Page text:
VALib v61n1 - MOOCs and Libraries: Many Hats, Many Questions

MOOCs and Libraries: Many Hats, Many Questions

by Ashley E. Faulkner

In light of their ubiquitous presence today, it is easy to forget: even if you date back to the first use of the term, MOOCs (massive open online courses) are only six years old. If you date to the popularization of the form, MOOCs’ breakthrough moment didn’t come until two Stanford professors offered one such course on artificial intelligence in 2012 and over one hundred and sixty thousand people around the world registered. 1 That same year saw the inception of popular MOOC platforms, including Coursera and Udacity, the former having since registered over four million users. 2 In light of this limited time frame and rapid rate of growth, it is perhaps not surprising that scholarly research regarding MOOCs is relatively sparse; while there has been some attention paid to the pedagogy and instructors of MOOCs, there is, as of yet, very little research into the role of libraries and librarians within this movement. 3

… MOOCs may one day all but entirely replace traditional, brick-andmortar universities.

The very definition of a “massive open online course” is still evolving. MOOCs are a part of the evolution of online education, but are distinguished from other online education offerings by their unprecedented size and open enrollment policies. Traditionally, the only requirement for registration for these “open” courses was access to a computer and an Internet connection, but many MOOC platforms have begun to add for-cost components, so this distinction is increasingly ambiguous. MOOCs are generally developed by well-known experts in various academic disciplines and associated with prestigious universities. Students are often grouped into cohorts so classes begin and end on set dates, allowing for active discussion, though work is completed asynchronously. Many MOOC platforms have also begun to include tools to encourage virtual or even in-person meet-ups in order to build a deeper sense of community among learners. 4 It is worth noting, though, that while the very first MOOCs were driven by connectivist pedagogy, emphasizing truly “crowd-sourced learning,” most MOOCs today are strongly instructivist in the vein of the educational mainstream, meaning they tend towards a more traditional, strongly lecturer-led format. 5 Overall, while MOOCs may lack the interaction, mentoring and higher-level assessment available through in-person courses, they are generally considered a solid means of content delivery. 6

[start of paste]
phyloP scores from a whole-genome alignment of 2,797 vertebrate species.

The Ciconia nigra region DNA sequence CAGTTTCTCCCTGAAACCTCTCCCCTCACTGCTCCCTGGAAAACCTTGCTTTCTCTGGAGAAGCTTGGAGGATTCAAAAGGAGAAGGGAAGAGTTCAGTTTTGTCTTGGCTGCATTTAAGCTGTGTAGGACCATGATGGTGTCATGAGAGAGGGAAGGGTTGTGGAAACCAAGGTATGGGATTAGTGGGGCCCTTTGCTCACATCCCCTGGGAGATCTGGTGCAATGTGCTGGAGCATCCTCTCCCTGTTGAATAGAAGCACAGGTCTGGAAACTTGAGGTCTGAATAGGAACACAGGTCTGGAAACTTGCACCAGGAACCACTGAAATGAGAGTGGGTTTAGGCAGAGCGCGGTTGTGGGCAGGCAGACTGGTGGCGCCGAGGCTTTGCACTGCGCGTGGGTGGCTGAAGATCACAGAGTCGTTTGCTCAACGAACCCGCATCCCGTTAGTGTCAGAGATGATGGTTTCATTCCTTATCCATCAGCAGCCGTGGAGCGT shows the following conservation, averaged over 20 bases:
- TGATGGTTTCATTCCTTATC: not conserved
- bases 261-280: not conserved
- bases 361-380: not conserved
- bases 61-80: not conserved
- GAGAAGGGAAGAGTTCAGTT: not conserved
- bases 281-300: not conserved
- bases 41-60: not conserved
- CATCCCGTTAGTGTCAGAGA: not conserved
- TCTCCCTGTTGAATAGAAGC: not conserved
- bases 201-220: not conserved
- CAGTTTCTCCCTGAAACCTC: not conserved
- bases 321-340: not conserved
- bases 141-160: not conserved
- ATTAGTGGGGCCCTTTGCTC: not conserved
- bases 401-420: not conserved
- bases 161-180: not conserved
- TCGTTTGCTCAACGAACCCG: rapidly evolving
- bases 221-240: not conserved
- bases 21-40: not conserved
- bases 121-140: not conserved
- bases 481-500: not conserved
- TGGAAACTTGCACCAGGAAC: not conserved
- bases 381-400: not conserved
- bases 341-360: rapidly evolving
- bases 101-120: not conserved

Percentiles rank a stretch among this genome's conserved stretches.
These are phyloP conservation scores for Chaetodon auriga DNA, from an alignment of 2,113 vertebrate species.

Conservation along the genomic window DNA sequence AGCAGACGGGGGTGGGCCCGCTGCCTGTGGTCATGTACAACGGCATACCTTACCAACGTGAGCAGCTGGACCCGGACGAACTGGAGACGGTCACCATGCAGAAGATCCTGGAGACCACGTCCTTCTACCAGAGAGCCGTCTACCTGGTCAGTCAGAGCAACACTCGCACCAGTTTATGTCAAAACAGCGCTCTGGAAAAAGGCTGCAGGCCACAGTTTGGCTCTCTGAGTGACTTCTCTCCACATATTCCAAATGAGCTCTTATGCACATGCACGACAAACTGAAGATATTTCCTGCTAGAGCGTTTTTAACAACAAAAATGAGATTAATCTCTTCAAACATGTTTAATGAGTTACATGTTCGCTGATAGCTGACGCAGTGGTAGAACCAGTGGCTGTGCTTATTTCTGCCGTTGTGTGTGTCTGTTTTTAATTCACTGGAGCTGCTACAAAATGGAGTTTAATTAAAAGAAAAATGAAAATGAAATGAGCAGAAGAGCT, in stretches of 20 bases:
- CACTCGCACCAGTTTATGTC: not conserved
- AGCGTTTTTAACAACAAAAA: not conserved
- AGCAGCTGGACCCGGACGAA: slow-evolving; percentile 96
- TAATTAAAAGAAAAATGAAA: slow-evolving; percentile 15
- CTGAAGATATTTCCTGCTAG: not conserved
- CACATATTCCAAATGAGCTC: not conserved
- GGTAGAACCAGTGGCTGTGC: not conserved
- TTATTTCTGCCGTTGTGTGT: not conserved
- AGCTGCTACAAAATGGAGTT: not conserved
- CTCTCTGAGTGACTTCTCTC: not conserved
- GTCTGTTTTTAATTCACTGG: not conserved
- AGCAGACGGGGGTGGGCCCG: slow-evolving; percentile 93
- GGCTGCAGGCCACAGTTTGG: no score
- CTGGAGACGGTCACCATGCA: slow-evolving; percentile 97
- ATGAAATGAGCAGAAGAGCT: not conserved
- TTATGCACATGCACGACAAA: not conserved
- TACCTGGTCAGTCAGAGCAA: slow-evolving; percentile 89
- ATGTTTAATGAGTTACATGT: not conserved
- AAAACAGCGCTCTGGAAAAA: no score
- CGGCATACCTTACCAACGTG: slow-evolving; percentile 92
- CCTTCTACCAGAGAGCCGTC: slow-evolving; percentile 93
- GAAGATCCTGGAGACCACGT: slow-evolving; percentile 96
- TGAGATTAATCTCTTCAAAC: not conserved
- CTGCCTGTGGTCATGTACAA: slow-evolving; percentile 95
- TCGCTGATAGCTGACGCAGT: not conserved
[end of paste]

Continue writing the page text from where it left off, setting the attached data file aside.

The continuing evolution of characteristics, and in particular the recent shift in pedagogy, could potentially explain why speculation has exploded in the past year regarding the future of MOOCs and the role they will play in higher education in the coming decades. MOOCs may wear many potential hats, but one of the grandest and most pondered predictions is that MOOCs may one day all but entirely replace traditional, brick-and-mortar universities. A number of universities already allow students to earn college credit for MOOCs, which seems the logical first step in a progression to MOOC course tracks and eventually full degrees earned via MOOCs. 7

Whether or not this is truly a feasible future remains to be seen. On one hand, the U.S. Department of Education summarized its review of relevant research literature by concluding that, “online learning appears to be as effective as conventional classroom instruction.” 8 Last year, the American Council on Education reviewed five Coursera courses and recommended them all for college credit. Additionally, it is well documented that, when students are given the option of video lecture videos, student attendance at live lectures declines; this indicates that students seem to perceive in-person and virtual offerings as roughly equivalent. 9 On the other hand, MOOCs have notoriously high attrition rates, averaging around 90%, and a number of incidents have highlighted the question of whether those who complete courses have truly mastered the material. 10

Breaking away from traditional classroom comparisons, MOOCs are also frequently hailed as a means to “democratize education,” and are considered potential ongoing innovators in the field of continuing education for professionals. In some respects, MOOCs do allow for democratization due to their minimal cost and ubiquity; however, while they do have a global reach, MOOCs’ impact across various demographics is questionable. Indeed, research suggests the majority of MOOC students have already completed higherlevel academic study, are currently studying in the field, or have a professional affiliation to their subject area prior to registering. 11 If this is so, MOOCs may not be democratizing education, although their role as continuing education innovators seems assured. Others argue the recent decline in MOOC registration and interest after two years of growth is because of a shift in demographics, as academics and professionals have satisfied their initial curiosity related to MOOCs and are now considering the best means of utilizing these courses within their respective institutions. This may prompt either resurgence in continuing education or a demographic shift away from the professionals that were taking these courses to the students that academics teach or that professionals may want to hire. 12